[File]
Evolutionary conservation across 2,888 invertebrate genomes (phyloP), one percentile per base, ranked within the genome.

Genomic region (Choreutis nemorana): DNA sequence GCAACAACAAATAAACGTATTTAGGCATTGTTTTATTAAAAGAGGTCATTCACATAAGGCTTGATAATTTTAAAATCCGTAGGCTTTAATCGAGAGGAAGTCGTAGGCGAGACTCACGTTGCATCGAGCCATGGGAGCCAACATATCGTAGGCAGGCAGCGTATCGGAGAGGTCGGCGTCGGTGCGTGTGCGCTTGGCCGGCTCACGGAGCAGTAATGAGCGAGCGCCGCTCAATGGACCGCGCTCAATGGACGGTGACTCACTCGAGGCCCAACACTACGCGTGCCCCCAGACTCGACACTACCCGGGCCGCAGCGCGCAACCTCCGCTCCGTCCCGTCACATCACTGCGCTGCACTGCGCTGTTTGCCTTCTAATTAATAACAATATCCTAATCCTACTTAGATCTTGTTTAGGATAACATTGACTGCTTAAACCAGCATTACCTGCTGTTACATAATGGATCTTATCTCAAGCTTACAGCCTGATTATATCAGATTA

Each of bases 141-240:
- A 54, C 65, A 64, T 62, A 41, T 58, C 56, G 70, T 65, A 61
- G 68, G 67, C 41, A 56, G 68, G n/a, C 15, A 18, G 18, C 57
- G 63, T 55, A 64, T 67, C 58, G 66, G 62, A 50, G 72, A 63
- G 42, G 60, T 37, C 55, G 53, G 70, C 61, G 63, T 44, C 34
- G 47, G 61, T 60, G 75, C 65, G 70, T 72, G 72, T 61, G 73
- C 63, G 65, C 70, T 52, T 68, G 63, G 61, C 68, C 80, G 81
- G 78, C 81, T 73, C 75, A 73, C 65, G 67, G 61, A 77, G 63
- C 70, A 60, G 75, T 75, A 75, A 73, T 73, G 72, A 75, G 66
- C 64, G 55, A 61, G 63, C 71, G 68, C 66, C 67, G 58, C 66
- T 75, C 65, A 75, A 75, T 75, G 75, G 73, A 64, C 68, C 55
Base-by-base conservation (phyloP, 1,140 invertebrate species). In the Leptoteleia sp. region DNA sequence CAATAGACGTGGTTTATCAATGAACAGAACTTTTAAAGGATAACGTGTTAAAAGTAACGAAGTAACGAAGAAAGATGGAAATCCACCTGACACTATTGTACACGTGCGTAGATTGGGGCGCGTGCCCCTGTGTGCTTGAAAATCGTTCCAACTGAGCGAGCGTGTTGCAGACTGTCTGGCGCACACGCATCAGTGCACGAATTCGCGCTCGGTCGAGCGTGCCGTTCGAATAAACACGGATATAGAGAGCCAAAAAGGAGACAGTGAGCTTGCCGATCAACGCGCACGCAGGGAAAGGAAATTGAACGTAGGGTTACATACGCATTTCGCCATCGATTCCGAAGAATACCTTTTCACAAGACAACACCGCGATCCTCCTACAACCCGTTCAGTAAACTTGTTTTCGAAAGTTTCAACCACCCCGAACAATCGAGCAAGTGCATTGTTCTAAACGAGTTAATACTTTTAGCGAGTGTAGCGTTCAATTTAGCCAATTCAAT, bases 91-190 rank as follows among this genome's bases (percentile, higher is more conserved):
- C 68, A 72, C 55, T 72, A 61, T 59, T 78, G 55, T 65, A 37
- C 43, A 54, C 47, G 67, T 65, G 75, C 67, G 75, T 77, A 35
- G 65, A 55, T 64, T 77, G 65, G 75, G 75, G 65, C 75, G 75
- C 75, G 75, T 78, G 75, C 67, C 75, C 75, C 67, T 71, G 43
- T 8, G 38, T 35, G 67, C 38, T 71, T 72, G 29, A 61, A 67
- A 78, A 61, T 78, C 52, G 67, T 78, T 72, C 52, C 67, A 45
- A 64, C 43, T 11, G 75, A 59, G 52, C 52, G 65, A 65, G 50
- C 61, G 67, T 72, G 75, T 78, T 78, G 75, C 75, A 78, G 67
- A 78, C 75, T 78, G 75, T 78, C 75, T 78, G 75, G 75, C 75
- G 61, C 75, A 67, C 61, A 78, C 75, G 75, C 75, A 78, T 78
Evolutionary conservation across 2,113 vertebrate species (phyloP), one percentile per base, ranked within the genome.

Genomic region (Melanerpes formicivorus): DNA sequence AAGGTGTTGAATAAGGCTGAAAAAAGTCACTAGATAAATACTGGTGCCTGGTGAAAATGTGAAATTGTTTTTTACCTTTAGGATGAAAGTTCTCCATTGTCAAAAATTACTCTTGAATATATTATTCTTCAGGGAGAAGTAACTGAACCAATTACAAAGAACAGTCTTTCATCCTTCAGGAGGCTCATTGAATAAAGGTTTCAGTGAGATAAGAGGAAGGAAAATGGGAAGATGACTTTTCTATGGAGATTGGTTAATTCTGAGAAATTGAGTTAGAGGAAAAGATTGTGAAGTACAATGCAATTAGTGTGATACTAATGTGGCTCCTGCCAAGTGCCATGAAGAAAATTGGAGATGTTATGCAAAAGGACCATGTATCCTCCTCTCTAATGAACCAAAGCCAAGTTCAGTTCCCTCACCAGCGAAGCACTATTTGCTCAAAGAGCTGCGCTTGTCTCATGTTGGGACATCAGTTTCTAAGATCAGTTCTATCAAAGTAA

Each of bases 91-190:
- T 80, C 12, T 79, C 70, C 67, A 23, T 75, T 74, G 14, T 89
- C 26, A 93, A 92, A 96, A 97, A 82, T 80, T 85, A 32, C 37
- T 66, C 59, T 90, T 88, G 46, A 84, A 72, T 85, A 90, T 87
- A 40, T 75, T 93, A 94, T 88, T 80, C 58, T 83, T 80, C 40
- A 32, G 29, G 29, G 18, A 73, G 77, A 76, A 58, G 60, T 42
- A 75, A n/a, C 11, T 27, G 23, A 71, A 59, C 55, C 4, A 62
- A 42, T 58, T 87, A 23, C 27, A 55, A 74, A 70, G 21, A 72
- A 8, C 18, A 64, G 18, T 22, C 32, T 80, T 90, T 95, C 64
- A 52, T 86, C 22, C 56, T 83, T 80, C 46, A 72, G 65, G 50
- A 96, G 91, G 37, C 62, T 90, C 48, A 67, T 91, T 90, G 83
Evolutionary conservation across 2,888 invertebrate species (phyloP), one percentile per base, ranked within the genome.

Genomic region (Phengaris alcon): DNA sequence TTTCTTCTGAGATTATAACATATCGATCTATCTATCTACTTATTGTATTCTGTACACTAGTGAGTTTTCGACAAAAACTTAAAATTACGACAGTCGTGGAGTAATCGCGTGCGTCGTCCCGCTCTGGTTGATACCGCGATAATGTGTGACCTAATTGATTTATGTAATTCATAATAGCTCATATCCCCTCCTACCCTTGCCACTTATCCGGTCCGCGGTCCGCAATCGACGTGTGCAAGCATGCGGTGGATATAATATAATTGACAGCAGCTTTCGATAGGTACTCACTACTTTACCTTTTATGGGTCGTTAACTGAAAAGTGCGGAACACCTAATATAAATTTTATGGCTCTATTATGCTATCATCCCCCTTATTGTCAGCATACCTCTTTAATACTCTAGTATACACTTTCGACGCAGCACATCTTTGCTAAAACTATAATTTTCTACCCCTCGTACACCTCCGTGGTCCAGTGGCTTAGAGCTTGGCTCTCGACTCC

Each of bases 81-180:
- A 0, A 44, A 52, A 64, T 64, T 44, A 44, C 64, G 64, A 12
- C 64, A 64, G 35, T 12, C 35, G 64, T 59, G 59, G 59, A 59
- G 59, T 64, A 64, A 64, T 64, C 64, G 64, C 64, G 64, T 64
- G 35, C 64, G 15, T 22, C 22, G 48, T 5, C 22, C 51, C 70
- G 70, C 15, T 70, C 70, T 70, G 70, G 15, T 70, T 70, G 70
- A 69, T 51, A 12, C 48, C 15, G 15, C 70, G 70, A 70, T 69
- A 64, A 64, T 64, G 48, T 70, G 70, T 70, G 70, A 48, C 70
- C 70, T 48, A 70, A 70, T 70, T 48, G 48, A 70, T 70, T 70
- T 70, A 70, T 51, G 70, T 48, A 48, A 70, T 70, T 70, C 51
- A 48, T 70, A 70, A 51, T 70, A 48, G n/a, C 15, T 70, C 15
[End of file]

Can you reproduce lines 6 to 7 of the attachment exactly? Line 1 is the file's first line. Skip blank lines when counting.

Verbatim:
- G 63, T 55, A 64, T 67, C 58, G 66, G 62, A 50, G 72, A 63
- G 42, G 60, T 37, C 55, G 53, G 70, C 61, G 63, T 44, C 34